Long-term outcome of epilepsy surgery among 399 patients with nonlesional seizure foci including mesial temporal lobe sclerosis

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Object

The authors reviewed the long-term outcome of focal resection in a large group of patients who had intractable partial nonlesional epilepsy, including mesial temporal lobe sclerosis (MTS), and who were treated consecutively at a single institution. The goal of this study was to evaluate the long-term efficacy of epilepsy surgery and the preoperative factors associated with seizure outcome.

Methods

This retrospective analysis included 399 consecutive patients who underwent epilepsy surgery at Mayo Clinic in Rochester, Minnesota, between 1988 and 1996. The mean age of the patients at surgery was 32 ± 12 years (range 3–69 years), and the mean age at seizure onset was 12 ± 11 years (range 0–55 years). There were 214 female (54%) and 185 male (46%) patients. The mean duration of epilepsy was 20 ±12 years (range 1–56 years). The preceding values are given as the mean ± standard deviation.

Of the 399 patients, 237 (59%) had a history of complex partial seizures, 119 (30%) had generalized seizures, 26 (6%) had simple partial seizures, and 17 (4%) had experienced a combination of these. Preoperative evaluation included a routine and video-electroencephalography recordings, magnetic resonance imaging of the head according to the seizure protocol, neuropsychological testing, and a sodium amobarbital study. Patients with an undefined epileptogenic focus and discordant preoperative studies underwent an intracranial study. The mean duration of follow up was 6.2 ± 4.5 years (range 0.6–15.7 years). Seizure outcome was categorized based on the modified Engel classification. Time-to-event analysis was performed using Kaplan–Meier curves and Cox regression models to evaluate the risk factors associated with outcomes.

Among these patients, 372 (93%) underwent temporal and 27 (7%) had extratemporal resection of their epileptogenic focus. Histopathological examination of the resected specimens revealed MTS in 113 patients (28%), gliosis in 237 (59%), and normal findings in 49 (12%). Based on the Kaplan–Meier analysis, the probability of an Engel Class I outcome (seizure free, auras, or seizures related only to medication withdrawal) for the overall patient group was 81% (95% confidence interval [CI] 77–85%) at 6 months, 78% (CI 74–82%) at 1 year, 76% (CI 72–80%) at 2 years, 74% (CI 69–78%) at 5 years, and 72% (CI 67–77%) at 10 years postoperatively. The rate of Class I outcomes remained 72% for 73 patients with more than 10 years of follow up. If a patient was in Class I at 1 year postoperatively, the probability of seizure remission at 10 years postoperatively was 92% (95% CI 89–96%); almost all seizures occurred during the 1st year after surgery. Factors predictive of poor outcome from surgery were normal pathological findings in resected tissue (p = 0.038), male sex (p = 0.035), previous surgery (p < 0.001), and an extratemporal origin of seizures (p < 0.001).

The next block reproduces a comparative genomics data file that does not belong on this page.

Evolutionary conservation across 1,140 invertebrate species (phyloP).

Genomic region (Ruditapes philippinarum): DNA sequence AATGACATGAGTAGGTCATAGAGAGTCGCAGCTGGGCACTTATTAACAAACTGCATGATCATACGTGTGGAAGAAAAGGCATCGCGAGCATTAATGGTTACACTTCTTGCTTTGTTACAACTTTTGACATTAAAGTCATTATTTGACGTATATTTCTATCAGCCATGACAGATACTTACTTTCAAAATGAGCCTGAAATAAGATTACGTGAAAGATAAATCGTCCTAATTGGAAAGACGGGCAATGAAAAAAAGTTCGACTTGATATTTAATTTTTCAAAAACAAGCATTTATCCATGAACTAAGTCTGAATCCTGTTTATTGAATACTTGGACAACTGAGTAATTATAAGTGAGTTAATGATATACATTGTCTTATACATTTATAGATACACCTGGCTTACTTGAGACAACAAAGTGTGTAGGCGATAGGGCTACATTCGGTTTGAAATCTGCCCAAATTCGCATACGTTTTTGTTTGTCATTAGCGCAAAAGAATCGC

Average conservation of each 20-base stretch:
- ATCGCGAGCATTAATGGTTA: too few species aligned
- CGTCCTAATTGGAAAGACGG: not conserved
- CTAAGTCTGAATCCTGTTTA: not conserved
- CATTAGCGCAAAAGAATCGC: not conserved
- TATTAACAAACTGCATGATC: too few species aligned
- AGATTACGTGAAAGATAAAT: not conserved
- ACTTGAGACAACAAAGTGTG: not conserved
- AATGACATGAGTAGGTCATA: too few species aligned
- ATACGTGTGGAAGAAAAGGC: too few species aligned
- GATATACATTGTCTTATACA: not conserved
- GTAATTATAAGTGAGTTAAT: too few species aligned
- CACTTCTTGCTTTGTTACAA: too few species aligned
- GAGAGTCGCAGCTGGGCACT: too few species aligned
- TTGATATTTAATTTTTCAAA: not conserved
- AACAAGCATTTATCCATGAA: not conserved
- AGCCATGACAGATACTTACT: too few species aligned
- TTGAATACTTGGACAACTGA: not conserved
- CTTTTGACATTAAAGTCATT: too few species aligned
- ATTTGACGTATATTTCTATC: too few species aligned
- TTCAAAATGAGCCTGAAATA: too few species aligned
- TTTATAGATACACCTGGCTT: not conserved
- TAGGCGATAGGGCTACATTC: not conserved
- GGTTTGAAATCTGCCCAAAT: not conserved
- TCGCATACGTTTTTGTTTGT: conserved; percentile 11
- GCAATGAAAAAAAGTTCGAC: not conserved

Conclusions

The response to epilepsy surgery during the 1st follow-up year is a reliable indicator of the long-term Engel Class I postoperative outcome. This finding may have important implications for patient counseling and postoperative discontinuation of anticonvulsant medications.

Abbreviations used in this paper: AED = antiepileptic drug; ATL = anterior temporal lobectomy; CI = confidence interval; EEG = electroencephalography; MR = magnetic resonance; MTS = mesial temporal lobe sclerosis; SD = standard deviation; SISCOM = subtracted ictal–interictal SPECT coregistered to MR imaging; SPECT = single-photon emission computerized tomography.

Article Information

Address reprint requests to: Aaron A. Cohen-Gadol, M.D., Department of Neurologic Surgery, Joseph 1-229, Saint Mary’s Hospital, 1216 Second Street SW, Rochester, Minnesota 55902. email: acohenmd@gmail.com.

© AANS, except where prohibited by US copyright law.

Headings

Figures

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    Kaplan–Meier curve showing the proportion of patients in Engel Class I outcome with time. The inset table presents the number of patients at risk in the three different pathological categories at 1, 2, 5, and 10 years postoperatively.

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    Kaplan–Meier graph showing the proportion of patients in Engel Class I based on location of resection (temporal compared with extratemporal).

  • View in gallery

    Kaplan–Meier graph showing the proportion of patients in each pathological category who underwent temporal lobe resections with Engel Class I outcome. The inset table presents the number of patients at risk in the three different categories at 1, 2, 5, and 10 years postoperatively.

  • View in gallery

    Kaplan–Meier graph showing the proportion of all patients in Engel Class I based on pathological category.

  • View in gallery

    Kaplan–Meier graph showing the proportion of patients in Engel Class I based on age at surgery.

  • View in gallery

    Kaplan–Meier graph showing the quadratic relationship between age and outcome of surgery. The younger and older patients had less satisfactory outcomes.

  • View in gallery

    Kaplan–Meier graph showing the proportion of patients in Engel Class I based on preoperative duration of seizures.

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